Kathy Machin and Jen Winter headed home to Kansas City on Friday night to handle a family emergency, and  Jackie decided to head out Saturday morning, a day early. So that left Gil and me by ourselves. I felt a bit abandoned at first, but bounced back quickly, and took the van up to the Visitor Center at McDonald Observatory. They have just finished the new installation, and it is quite spacious and well done. They have an especially beautiful spectroscope projecting a spectrum on the wall that is quite spectacular. But overall, the exhibits are aimed more at kids than adults, and it was a mild disappointment for me. But I joined the Friends of McDonald Observatory anyway, for the AAAA.

tsp2002-5.jpg (24594 bytes)

tsp2002-3.jpg (10205 bytes)

Rick Feinberg: Challenges for Astronomy in the 21st Century

Saturday night ended up being the only presentation I was able to attend at TSP. Rick Feinberg, Editor in Chief at S&T, gave a talk on The Challenges for Astronomy in the 21st Century. It was good, but I had heard it before, since it was basically an updated version of the same talk he gave at Ventura for the Astronomical League Convention a few years back. Among the issues he highlighted were the search for Dark Manner and Dark Energy, the need for Unification  of Gravity with Other Forces, the Evolution and Large-Scale Structure of Galaxies and the Universe, and Inflation vs. "Branes" and the current research into higher dimensions by mathematicians and physicists.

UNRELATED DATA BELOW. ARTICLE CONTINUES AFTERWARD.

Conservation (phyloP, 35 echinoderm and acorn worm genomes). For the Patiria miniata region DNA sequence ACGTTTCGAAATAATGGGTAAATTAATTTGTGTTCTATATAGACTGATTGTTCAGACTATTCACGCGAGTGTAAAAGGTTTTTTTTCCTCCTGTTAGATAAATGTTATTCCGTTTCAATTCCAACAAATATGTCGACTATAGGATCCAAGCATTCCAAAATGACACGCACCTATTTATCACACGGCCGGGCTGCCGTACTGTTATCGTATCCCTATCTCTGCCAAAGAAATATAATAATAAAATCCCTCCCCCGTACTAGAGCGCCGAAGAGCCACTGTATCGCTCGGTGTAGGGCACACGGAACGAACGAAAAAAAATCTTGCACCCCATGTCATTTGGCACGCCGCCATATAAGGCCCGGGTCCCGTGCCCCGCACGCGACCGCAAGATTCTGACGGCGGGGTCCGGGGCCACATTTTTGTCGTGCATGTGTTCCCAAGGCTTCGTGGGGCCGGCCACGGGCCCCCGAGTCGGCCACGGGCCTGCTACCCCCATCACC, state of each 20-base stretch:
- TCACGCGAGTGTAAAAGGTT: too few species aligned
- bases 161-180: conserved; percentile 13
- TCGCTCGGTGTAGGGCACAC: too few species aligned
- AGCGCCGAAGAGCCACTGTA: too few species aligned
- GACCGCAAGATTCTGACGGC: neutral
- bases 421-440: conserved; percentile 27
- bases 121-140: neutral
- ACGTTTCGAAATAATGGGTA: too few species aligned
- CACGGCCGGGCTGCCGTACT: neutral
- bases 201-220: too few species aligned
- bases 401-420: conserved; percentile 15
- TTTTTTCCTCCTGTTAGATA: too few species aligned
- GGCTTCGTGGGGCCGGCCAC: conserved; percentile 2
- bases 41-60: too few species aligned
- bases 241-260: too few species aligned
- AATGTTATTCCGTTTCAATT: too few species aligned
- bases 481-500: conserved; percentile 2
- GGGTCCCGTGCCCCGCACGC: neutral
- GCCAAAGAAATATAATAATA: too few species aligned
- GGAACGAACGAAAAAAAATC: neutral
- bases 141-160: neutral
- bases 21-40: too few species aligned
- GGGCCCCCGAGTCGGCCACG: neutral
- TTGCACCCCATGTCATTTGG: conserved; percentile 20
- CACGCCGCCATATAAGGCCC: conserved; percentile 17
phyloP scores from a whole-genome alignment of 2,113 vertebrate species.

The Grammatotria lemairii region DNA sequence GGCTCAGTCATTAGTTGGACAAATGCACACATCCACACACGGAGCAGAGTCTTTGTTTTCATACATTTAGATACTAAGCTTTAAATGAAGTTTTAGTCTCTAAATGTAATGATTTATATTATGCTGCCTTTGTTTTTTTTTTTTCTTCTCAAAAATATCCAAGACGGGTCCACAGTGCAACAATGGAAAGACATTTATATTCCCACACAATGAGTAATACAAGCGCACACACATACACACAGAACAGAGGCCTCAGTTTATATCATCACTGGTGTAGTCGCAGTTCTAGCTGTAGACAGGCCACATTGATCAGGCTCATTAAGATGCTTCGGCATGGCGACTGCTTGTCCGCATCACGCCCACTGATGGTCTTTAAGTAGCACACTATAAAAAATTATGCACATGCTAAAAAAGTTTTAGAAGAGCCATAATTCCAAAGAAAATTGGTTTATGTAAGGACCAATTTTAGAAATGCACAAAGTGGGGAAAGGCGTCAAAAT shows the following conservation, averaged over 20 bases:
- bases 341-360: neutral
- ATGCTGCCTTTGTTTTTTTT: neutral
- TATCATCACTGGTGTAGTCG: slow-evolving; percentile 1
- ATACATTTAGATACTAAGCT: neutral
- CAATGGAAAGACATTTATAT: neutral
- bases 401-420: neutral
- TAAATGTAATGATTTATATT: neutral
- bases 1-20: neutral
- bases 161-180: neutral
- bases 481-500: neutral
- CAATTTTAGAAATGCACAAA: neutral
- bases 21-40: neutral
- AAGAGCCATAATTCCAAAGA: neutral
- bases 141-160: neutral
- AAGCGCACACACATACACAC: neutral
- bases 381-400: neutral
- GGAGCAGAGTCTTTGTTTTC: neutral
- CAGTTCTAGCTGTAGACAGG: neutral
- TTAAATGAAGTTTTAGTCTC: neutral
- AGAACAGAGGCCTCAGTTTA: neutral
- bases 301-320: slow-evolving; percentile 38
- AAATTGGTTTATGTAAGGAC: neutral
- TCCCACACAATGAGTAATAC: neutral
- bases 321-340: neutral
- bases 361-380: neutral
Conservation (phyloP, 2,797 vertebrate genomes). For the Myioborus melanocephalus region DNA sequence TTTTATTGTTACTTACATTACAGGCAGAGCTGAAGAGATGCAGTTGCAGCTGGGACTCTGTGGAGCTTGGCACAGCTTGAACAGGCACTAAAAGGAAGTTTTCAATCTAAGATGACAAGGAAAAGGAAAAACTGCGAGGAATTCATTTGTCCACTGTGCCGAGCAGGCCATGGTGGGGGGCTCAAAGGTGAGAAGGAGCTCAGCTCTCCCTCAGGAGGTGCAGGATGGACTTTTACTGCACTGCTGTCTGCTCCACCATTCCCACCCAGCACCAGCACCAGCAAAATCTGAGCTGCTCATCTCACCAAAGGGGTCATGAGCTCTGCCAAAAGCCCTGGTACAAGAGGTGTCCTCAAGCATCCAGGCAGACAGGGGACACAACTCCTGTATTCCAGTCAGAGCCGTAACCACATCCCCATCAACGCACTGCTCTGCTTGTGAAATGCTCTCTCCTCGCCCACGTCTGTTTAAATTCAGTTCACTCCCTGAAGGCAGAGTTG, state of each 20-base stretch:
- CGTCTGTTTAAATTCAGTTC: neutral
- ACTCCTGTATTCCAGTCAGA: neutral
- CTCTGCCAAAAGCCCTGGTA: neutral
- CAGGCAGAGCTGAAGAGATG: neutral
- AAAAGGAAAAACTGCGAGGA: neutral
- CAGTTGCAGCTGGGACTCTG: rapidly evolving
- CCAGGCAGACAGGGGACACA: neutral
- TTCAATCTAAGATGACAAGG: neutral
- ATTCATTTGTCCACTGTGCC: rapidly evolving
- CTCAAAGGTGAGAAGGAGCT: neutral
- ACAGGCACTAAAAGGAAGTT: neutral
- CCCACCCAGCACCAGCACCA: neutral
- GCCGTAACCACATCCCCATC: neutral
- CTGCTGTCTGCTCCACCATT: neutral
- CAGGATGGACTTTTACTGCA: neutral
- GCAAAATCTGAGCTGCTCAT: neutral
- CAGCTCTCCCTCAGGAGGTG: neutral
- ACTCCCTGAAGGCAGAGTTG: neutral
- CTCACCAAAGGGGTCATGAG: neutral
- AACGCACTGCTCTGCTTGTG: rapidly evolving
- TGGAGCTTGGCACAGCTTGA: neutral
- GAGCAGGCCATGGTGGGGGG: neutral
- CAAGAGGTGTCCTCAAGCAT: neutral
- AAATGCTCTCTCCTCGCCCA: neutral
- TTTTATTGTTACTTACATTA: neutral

One note worth mentioning is that Bob and Lisa Summerfield of Astronomy-To-Go were awarded the Omega Centauri Award for their contribution to astronomy and education. They were flabbergasted. Bob and Lisa are great friends, and friends of everyone it seems, and this is a well deserved award. Dave Tosteson  from Minnesota was awarded the Lone Star Gazer award for his work with students and observing projects. I did not know him, but we had talked, and he is very nice. Apparently he is an expert observer. Mike Planchon presented the Omega Centarui Award to  Bob and Lisa Summerfield, and Barbara Wilson presented the Lone Stargazer Award to Dave Tosteson.

tsp2002-2.jpg (15588 bytes)TSP Observing Coordinator John Wagoner, seen in the photo here with AAAA Member David Bushard, reported that he awarded 296 observing pins during the week: 167 pins for the Seeing Double program, 30 pins for the Glorious Globulars program, 37 pins for the Observing Odyssey program, and 62 pins for the binocular program. That is a lot of observing going on. Reports are that the programs, especially the Seeing Double program, were lots of fun this year.

Saturday night ended up cloudy, so Jackie did not miss anything. I ended up walking around the field in the dark, seeing who I could find. I had a lot of interesting conversations with lots of different people. I ran into Mike Planchon later in the evening, and Anna brought down some of her cherry cobbler to share around. Delicious!

So Sunday, it was over. I got the car packed, Fort Davis dust and all, and headed south to Presidio, TX, for a drive down the Rio Grande and a day in Big Bend National Park.


TSP weather was OK this year, but not much more than that. I arrived on Wednesday evening, about 8:00, just about local sunset. Wednesday was clear, and ended up being the clearest of the nights I was there. Before I arrived, I understand that it was mostly cloudy,  with a few sucker holes here and there.